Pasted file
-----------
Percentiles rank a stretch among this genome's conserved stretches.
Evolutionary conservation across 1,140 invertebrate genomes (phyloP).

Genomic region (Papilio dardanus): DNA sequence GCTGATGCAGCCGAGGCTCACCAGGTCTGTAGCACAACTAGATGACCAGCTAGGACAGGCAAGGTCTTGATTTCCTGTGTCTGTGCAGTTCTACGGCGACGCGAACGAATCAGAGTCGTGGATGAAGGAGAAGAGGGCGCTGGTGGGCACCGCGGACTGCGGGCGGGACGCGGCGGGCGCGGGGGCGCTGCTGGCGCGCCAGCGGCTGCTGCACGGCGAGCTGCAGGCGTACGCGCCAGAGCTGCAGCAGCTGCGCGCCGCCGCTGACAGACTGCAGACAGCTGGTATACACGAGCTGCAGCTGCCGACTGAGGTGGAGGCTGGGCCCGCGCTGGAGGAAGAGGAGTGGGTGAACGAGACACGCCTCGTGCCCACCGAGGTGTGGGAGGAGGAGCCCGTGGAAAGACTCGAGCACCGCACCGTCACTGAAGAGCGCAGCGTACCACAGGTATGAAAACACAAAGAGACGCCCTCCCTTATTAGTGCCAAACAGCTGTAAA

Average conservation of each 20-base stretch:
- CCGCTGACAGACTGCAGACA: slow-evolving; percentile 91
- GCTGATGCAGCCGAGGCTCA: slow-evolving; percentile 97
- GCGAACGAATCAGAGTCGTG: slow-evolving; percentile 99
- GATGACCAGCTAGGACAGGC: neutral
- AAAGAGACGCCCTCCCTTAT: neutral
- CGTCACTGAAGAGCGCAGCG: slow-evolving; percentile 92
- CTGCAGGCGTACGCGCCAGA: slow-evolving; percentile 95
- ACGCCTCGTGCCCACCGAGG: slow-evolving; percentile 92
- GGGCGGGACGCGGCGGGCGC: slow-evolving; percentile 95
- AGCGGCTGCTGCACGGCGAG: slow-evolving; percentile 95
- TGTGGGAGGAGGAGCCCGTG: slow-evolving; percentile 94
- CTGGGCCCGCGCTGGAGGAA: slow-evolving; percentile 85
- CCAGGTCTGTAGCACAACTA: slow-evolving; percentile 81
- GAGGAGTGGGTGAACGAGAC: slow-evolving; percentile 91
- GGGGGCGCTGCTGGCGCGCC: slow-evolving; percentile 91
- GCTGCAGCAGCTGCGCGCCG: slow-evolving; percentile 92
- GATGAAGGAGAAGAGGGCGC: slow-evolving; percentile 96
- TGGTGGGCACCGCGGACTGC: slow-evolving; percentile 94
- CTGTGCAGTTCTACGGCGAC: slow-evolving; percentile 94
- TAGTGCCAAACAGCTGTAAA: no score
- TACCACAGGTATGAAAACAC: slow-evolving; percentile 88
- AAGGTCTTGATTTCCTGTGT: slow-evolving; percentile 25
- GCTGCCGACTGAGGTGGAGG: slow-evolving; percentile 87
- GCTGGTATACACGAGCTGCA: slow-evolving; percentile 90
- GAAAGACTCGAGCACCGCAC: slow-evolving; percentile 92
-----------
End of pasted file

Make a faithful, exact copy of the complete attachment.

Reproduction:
Percentiles rank a stretch among this genome's conserved stretches.
Evolutionary conservation across 1,140 invertebrate genomes (phyloP).

Genomic region (Papilio dardanus): DNA sequence GCTGATGCAGCCGAGGCTCACCAGGTCTGTAGCACAACTAGATGACCAGCTAGGACAGGCAAGGTCTTGATTTCCTGTGTCTGTGCAGTTCTACGGCGACGCGAACGAATCAGAGTCGTGGATGAAGGAGAAGAGGGCGCTGGTGGGCACCGCGGACTGCGGGCGGGACGCGGCGGGCGCGGGGGCGCTGCTGGCGCGCCAGCGGCTGCTGCACGGCGAGCTGCAGGCGTACGCGCCAGAGCTGCAGCAGCTGCGCGCCGCCGCTGACAGACTGCAGACAGCTGGTATACACGAGCTGCAGCTGCCGACTGAGGTGGAGGCTGGGCCCGCGCTGGAGGAAGAGGAGTGGGTGAACGAGACACGCCTCGTGCCCACCGAGGTGTGGGAGGAGGAGCCCGTGGAAAGACTCGAGCACCGCACCGTCACTGAAGAGCGCAGCGTACCACAGGTATGAAAACACAAAGAGACGCCCTCCCTTATTAGTGCCAAACAGCTGTAAA

Average conservation of each 20-base stretch:
- CCGCTGACAGACTGCAGACA: slow-evolving; percentile 91
- GCTGATGCAGCCGAGGCTCA: slow-evolving; percentile 97
- GCGAACGAATCAGAGTCGTG: slow-evolving; percentile 99
- GATGACCAGCTAGGACAGGC: neutral
- AAAGAGACGCCCTCCCTTAT: neutral
- CGTCACTGAAGAGCGCAGCG: slow-evolving; percentile 92
- CTGCAGGCGTACGCGCCAGA: slow-evolving; percentile 95
- ACGCCTCGTGCCCACCGAGG: slow-evolving; percentile 92
- GGGCGGGACGCGGCGGGCGC: slow-evolving; percentile 95
- AGCGGCTGCTGCACGGCGAG: slow-evolving; percentile 95
- TGTGGGAGGAGGAGCCCGTG: slow-evolving; percentile 94
- CTGGGCCCGCGCTGGAGGAA: slow-evolving; percentile 85
- CCAGGTCTGTAGCACAACTA: slow-evolving; percentile 81
- GAGGAGTGGGTGAACGAGAC: slow-evolving; percentile 91
- GGGGGCGCTGCTGGCGCGCC: slow-evolving; percentile 91
- GCTGCAGCAGCTGCGCGCCG: slow-evolving; percentile 92
- GATGAAGGAGAAGAGGGCGC: slow-evolving; percentile 96
- TGGTGGGCACCGCGGACTGC: slow-evolving; percentile 94
- CTGTGCAGTTCTACGGCGAC: slow-evolving; percentile 94
- TAGTGCCAAACAGCTGTAAA: no score
- TACCACAGGTATGAAAACAC: slow-evolving; percentile 88
- AAGGTCTTGATTTCCTGTGT: slow-evolving; percentile 25
- GCTGCCGACTGAGGTGGAGG: slow-evolving; percentile 87
- GCTGGTATACACGAGCTGCA: slow-evolving; percentile 90
- GAAAGACTCGAGCACCGCAC: slow-evolving; percentile 92